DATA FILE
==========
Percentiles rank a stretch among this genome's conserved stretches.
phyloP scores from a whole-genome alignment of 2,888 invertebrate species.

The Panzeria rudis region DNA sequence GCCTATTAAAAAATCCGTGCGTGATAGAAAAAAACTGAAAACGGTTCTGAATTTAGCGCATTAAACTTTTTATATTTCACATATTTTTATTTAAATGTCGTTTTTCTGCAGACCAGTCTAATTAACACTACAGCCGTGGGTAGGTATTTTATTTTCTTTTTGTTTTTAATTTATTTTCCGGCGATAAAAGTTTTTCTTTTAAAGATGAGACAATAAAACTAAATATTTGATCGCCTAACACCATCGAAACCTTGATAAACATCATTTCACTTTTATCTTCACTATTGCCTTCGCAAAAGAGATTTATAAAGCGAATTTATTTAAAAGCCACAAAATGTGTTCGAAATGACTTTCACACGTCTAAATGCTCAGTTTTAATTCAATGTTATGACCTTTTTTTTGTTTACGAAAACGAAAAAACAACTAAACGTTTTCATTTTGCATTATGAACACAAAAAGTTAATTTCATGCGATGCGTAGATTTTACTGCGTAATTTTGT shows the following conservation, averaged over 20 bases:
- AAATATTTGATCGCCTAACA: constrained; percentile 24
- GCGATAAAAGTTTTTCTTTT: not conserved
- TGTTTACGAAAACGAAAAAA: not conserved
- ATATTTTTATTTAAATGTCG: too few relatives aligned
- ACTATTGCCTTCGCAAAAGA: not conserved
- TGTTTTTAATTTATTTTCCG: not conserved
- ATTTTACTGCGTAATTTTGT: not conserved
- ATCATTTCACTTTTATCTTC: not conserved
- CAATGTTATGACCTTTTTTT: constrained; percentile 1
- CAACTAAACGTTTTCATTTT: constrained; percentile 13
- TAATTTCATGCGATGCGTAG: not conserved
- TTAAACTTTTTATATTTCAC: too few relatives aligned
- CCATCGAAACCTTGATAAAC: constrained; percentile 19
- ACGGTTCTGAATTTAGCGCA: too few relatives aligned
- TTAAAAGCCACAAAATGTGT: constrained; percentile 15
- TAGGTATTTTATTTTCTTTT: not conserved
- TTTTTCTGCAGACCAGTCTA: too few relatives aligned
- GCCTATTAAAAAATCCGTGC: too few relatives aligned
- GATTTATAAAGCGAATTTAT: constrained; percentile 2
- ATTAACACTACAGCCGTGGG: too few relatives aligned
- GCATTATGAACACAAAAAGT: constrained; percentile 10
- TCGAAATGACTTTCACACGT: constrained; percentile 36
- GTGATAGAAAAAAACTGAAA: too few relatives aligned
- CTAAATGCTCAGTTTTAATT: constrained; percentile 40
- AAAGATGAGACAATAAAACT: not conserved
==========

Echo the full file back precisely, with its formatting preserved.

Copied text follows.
Percentiles rank a stretch among this genome's conserved stretches.
phyloP scores from a whole-genome alignment of 2,888 invertebrate species.

The Panzeria rudis region DNA sequence GCCTATTAAAAAATCCGTGCGTGATAGAAAAAAACTGAAAACGGTTCTGAATTTAGCGCATTAAACTTTTTATATTTCACATATTTTTATTTAAATGTCGTTTTTCTGCAGACCAGTCTAATTAACACTACAGCCGTGGGTAGGTATTTTATTTTCTTTTTGTTTTTAATTTATTTTCCGGCGATAAAAGTTTTTCTTTTAAAGATGAGACAATAAAACTAAATATTTGATCGCCTAACACCATCGAAACCTTGATAAACATCATTTCACTTTTATCTTCACTATTGCCTTCGCAAAAGAGATTTATAAAGCGAATTTATTTAAAAGCCACAAAATGTGTTCGAAATGACTTTCACACGTCTAAATGCTCAGTTTTAATTCAATGTTATGACCTTTTTTTTGTTTACGAAAACGAAAAAACAACTAAACGTTTTCATTTTGCATTATGAACACAAAAAGTTAATTTCATGCGATGCGTAGATTTTACTGCGTAATTTTGT shows the following conservation, averaged over 20 bases:
- AAATATTTGATCGCCTAACA: constrained; percentile 24
- GCGATAAAAGTTTTTCTTTT: not conserved
- TGTTTACGAAAACGAAAAAA: not conserved
- ATATTTTTATTTAAATGTCG: too few relatives aligned
- ACTATTGCCTTCGCAAAAGA: not conserved
- TGTTTTTAATTTATTTTCCG: not conserved
- ATTTTACTGCGTAATTTTGT: not conserved
- ATCATTTCACTTTTATCTTC: not conserved
- CAATGTTATGACCTTTTTTT: constrained; percentile 1
- CAACTAAACGTTTTCATTTT: constrained; percentile 13
- TAATTTCATGCGATGCGTAG: not conserved
- TTAAACTTTTTATATTTCAC: too few relatives aligned
- CCATCGAAACCTTGATAAAC: constrained; percentile 19
- ACGGTTCTGAATTTAGCGCA: too few relatives aligned
- TTAAAAGCCACAAAATGTGT: constrained; percentile 15
- TAGGTATTTTATTTTCTTTT: not conserved
- TTTTTCTGCAGACCAGTCTA: too few relatives aligned
- GCCTATTAAAAAATCCGTGC: too few relatives aligned
- GATTTATAAAGCGAATTTAT: constrained; percentile 2
- ATTAACACTACAGCCGTGGG: too few relatives aligned
- GCATTATGAACACAAAAAGT: constrained; percentile 10
- TCGAAATGACTTTCACACGT: constrained; percentile 36
- GTGATAGAAAAAAACTGAAA: too few relatives aligned
- CTAAATGCTCAGTTTTAATT: constrained; percentile 40
- AAAGATGAGACAATAAAACT: not conserved